Heyliger not ready to give up debt relief money

POSTED: 02/17/12 12:23 PM

St. Maarten – Deputy Prime Minister Thedore Heyliger has minced no words in decrying the unfair measuring of compliance with agreements that St. Maarten has with its partners in the Dutch Kingdom. His comments come after Monday’s meeting between the Council of Ministers and the Dutch Minister of Home Affairs and Kingdom Relations Liesbeth Spies.
“Two sides, in my opinion, are graded completely differently. We have a Cft. We have all of these mechanisms in place that oversee our finance. You have another committee that oversees these plans of approach. If you turn left they want to know how far you turn left. If you turn right,” Heyliger said.
One area with which he is particularly concerned is the statement by both representatives in the Dutch government and factions in the Dutch parliament that the country will not be given 120 million guilders in left over debt relief money. The argument from the Netherlands is that the deadline for submitting data under this program has gone and thus the government can no longer access the funds. Heyliger does not see it the way and has stressed how the money can have a positive impact on the country’s budget and its implementation of the plans of approach.
“Basically the Dutch government has washed their hands of that and said no I don’t think the 120 million should be given to you all anymore. This was discussed with the Second Chamber which basically blew it off, but to me there is an agreement and if we are doing our best to live up to the agreements we have signed, where you have financial oversight, where you have others looking into your plans of approach – which also costs money – I think they too should also live up to their commitments on the committed 120 million that is supposed to come to St. Maarten. And if they are saying that bills were not submitted in time well how can you have a bill from a contractor or a bill from a supplier that is open, not been paid and we’re saying it does not completely comply with the position they have. I mean then we’re moving the goal post and I think that’s also wrong,” Heyliger said on Wednesday.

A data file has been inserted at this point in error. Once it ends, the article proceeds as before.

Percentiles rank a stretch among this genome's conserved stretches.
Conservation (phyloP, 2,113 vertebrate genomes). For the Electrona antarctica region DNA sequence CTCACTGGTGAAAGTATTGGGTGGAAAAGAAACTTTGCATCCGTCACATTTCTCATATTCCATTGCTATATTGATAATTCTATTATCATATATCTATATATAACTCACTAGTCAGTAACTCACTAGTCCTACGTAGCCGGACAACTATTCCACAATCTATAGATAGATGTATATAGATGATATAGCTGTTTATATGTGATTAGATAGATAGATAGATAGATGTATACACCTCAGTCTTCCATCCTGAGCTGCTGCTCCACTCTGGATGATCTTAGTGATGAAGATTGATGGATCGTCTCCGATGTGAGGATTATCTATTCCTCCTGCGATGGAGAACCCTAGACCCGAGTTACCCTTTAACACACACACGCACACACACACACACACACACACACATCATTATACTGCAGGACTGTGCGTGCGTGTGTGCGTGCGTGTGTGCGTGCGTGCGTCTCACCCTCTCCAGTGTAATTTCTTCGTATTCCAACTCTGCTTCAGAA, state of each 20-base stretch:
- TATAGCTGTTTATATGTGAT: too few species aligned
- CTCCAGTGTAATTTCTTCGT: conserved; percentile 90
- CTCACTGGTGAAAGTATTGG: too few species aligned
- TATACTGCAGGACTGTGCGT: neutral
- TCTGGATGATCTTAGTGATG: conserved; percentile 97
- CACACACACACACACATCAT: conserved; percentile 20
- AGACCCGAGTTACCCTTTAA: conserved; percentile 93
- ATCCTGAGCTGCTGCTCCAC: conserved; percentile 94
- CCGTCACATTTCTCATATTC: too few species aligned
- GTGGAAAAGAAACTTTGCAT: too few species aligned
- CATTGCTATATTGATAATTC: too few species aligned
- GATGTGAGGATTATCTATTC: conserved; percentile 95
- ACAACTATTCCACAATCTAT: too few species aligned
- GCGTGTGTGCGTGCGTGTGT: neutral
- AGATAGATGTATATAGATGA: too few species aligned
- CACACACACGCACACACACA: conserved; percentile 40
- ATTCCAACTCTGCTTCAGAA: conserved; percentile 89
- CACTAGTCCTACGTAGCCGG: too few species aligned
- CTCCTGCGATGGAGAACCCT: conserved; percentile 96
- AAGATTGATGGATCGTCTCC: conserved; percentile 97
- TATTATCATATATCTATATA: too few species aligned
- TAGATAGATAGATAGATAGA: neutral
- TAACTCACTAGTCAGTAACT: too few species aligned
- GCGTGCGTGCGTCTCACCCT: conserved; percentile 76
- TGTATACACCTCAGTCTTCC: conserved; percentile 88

Later he’d add, “You’re telling St. Maarten you have to keep subsidizing Saba and Statia with electricity and you’ve got to exempt those two islands from turnover tax and keep a balanced budget. I can understand for those two islands. I think the cost of living on those islands is ridiculously high and I think the Dutch government should look at that, but it cannot be St. Maarten’s blame for that. I think it’s a bit of a one way street that we have to comply with everything and the things they have to comply with. For one year we had no member on the Cft, but now we do. The issue of the 120 million is still outstanding and they just told us forget about it. I don’t think that’s the right way of being in a Kingdom that’s supposed to be trusting one another.”

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